When you strip that and the premise away, however, you’re left with a lot of stats and progress bars. That’s a bit of a cynical way to view video games, though. RPGs are largely just stats and progress bars, but I wouldn’t say that out loud in a crowded room. As I said before, it’s a way of presenting abstract concepts in a way understood by the human brain. In the end, video games are a type of human expression, and Kairosoft’s own subgenre isn’t any different. It just asks that your imagination do some of the expressing.
It’s also a very addicting way to design a game, as rewards come thick and fast. I generally expect this from Kairosoft games, but this one was a bit devious. I was constantly waiting to see how the next one-shot would come out or thinking that I’d stop after the series was done running. It hurts. It’s like subsisting off food exclusively from a convenience store’s hot dog roller. It may be delicious and satisfying in the moment, but it’s going to leave you distressed and unfulfilled afterward.
It’s maybe not a very nice way to describe a game that I was glued to for hours. The fact is that these games are all rather mindless. Perhaps it’s a great fit for the mobile market, and it’s definitely an enjoyable distraction, I can’t help that it emulsified my brain.
The upside is that it helped inspire more writing out of me. I guess seeing a depiction of myself becoming successful at something I’m passionate about is a good motivator. It kind of makes me feel like if I spend all my waking time jabbing at a project, I might actually make it somewhere someday. It’s enriching in that regard.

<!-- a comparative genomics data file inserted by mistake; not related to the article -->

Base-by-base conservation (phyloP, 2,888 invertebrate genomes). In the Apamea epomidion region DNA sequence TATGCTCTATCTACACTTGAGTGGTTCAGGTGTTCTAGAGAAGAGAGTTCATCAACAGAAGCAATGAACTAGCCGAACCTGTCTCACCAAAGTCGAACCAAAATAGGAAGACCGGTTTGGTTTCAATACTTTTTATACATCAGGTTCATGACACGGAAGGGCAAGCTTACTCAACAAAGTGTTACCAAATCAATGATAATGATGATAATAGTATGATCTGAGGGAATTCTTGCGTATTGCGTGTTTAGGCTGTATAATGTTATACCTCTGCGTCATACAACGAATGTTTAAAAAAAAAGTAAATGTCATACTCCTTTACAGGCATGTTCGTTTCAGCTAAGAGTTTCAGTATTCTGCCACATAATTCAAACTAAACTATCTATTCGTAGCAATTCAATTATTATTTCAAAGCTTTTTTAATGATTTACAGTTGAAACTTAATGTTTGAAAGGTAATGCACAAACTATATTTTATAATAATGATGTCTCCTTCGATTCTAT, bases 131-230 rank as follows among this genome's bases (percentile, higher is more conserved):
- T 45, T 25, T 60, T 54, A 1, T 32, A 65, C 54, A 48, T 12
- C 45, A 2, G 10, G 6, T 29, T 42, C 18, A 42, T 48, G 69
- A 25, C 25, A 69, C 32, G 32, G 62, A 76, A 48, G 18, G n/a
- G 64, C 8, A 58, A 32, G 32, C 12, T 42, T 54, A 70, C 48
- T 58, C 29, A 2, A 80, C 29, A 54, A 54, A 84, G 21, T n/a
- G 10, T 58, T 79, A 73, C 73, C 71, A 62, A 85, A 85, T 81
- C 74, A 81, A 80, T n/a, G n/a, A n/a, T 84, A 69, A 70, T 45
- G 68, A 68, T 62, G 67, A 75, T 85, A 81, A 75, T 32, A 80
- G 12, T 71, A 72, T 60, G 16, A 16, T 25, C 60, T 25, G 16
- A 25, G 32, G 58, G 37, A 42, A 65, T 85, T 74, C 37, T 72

On the other hand, your mangaka’s life is entirely just creating new manga. You make money so you can spend it on things that will allow you to make better manga. You work 20 hours a day, and in your downtime, you’re just doing things to prepare yourself to make more manga. It depicts such an unhealthy lifestyle that it’s almost hilarious.
It’s something that I sometimes grapple with. Writing and video games are my biggest passions, so when I do that as a job, it’s hard to even tell when I’m giving myself downtime. Where is the work/life divide? It’s hard to tell. Right now, for instance, I’m using my time away from my job to do the exact same thing for my own enrichment. I even spend a lot of my extra income on buying more video games. How can I even tell if I’m pushing myself toward burnout? I’m not sure.
I don’t think Kairosoft really would have expected that kind of interpretation of their work, but they might have. In reality, a mangaka has to work extremely hard to be successful. If you run out of energy in The Manga Works, your character goes to the hospital. If it’s there, the message isn’t exactly clear. Would they be saying they admire an artist working themselves to death, or would they be advising moderation? Phew, I don’t know. I’m itching again.
YOUR MOXIE MAKES UP FOR YOUR LACK OF TALENT
The Manga Works is another successful application of the Kairosoft formula. They rarely miss the mark, and usually, when they do, it’s because they’ve been experimenting with additional ways to squeeze money out of their audience. Again, I don’t want to frame them as a soulless developer because they’re pretty mysterious about their business culture. However, I can say with relative certainty that they like money. How else can you justify such a massive Switch tax?
Speaking of which, the Switch version is fine. It works okay with buttons rather than strictly touch screen, and I probably prefer it this way. However, it has no advantage over the mobile version aside from the ease of playing it on a TV screen. The same goes for the PC version, which doesn’t have any interface changes or display options to make it more comfortable for the platform. They’re all just the same.
Which is fine. The Manga Works is quite enjoyable. Even though it stared directly into my soul and stirred the cauldron of emotions that I keep within, I have had a good time on every occasion I’ve picked it up. Although, next time, I’ll maybe pick one that I have less connection with. I hear there’s one about a convenience store.
This review was conducted on a Nintendo Switch using a digital copy of the game. It was reluctantly paid for by the author.